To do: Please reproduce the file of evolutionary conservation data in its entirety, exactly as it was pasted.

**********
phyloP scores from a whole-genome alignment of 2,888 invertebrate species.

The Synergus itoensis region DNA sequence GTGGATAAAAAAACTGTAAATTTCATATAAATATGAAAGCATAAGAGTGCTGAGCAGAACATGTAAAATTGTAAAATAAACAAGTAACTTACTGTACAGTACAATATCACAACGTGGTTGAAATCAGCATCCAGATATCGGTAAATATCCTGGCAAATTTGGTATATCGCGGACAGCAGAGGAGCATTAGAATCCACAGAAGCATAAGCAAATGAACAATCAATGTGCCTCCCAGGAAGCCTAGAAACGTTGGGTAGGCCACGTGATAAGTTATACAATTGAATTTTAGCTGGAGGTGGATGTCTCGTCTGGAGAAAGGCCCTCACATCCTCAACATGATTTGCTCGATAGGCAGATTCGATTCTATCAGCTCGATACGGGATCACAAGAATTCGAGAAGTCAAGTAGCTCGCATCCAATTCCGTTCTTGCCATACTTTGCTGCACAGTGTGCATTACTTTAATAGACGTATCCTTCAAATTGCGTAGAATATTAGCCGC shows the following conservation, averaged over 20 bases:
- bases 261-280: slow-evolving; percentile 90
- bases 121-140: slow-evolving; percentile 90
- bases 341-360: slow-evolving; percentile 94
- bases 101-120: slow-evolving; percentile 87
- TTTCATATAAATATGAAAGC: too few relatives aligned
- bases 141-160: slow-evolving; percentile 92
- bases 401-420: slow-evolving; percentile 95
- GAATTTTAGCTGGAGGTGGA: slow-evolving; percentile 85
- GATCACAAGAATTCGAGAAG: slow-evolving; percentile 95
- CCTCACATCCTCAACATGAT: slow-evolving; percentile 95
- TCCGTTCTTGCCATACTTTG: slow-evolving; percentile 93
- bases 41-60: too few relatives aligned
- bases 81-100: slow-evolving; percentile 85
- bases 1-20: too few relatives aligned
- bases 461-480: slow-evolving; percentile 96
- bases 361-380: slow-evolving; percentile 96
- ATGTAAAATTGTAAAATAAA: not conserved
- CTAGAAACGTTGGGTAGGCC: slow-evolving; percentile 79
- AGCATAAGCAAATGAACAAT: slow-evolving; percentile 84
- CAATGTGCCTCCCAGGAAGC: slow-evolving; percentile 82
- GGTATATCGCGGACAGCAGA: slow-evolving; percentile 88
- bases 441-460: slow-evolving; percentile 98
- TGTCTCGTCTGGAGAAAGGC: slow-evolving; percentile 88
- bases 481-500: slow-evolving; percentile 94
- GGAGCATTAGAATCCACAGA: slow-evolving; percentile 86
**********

phyloP scores from a whole-genome alignment of 2,888 invertebrate species.

The Synergus itoensis region DNA sequence GTGGATAAAAAAACTGTAAATTTCATATAAATATGAAAGCATAAGAGTGCTGAGCAGAACATGTAAAATTGTAAAATAAACAAGTAACTTACTGTACAGTACAATATCACAACGTGGTTGAAATCAGCATCCAGATATCGGTAAATATCCTGGCAAATTTGGTATATCGCGGACAGCAGAGGAGCATTAGAATCCACAGAAGCATAAGCAAATGAACAATCAATGTGCCTCCCAGGAAGCCTAGAAACGTTGGGTAGGCCACGTGATAAGTTATACAATTGAATTTTAGCTGGAGGTGGATGTCTCGTCTGGAGAAAGGCCCTCACATCCTCAACATGATTTGCTCGATAGGCAGATTCGATTCTATCAGCTCGATACGGGATCACAAGAATTCGAGAAGTCAAGTAGCTCGCATCCAATTCCGTTCTTGCCATACTTTGCTGCACAGTGTGCATTACTTTAATAGACGTATCCTTCAAATTGCGTAGAATATTAGCCGC shows the following conservation, averaged over 20 bases:
- bases 261-280: slow-evolving; percentile 90
- bases 121-140: slow-evolving; percentile 90
- bases 341-360: slow-evolving; percentile 94
- bases 101-120: slow-evolving; percentile 87
- TTTCATATAAATATGAAAGC: too few relatives aligned
- bases 141-160: slow-evolving; percentile 92
- bases 401-420: slow-evolving; percentile 95
- GAATTTTAGCTGGAGGTGGA: slow-evolving; percentile 85
- GATCACAAGAATTCGAGAAG: slow-evolving; percentile 95
- CCTCACATCCTCAACATGAT: slow-evolving; percentile 95
- TCCGTTCTTGCCATACTTTG: slow-evolving; percentile 93
- bases 41-60: too few relatives aligned
- bases 81-100: slow-evolving; percentile 85
- bases 1-20: too few relatives aligned
- bases 461-480: slow-evolving; percentile 96
- bases 361-380: slow-evolving; percentile 96
- ATGTAAAATTGTAAAATAAA: not conserved
- CTAGAAACGTTGGGTAGGCC: slow-evolving; percentile 79
- AGCATAAGCAAATGAACAAT: slow-evolving; percentile 84
- CAATGTGCCTCCCAGGAAGC: slow-evolving; percentile 82
- GGTATATCGCGGACAGCAGA: slow-evolving; percentile 88
- bases 441-460: slow-evolving; percentile 98
- TGTCTCGTCTGGAGAAAGGC: slow-evolving; percentile 88
- bases 481-500: slow-evolving; percentile 94
- GGAGCATTAGAATCCACAGA: slow-evolving; percentile 86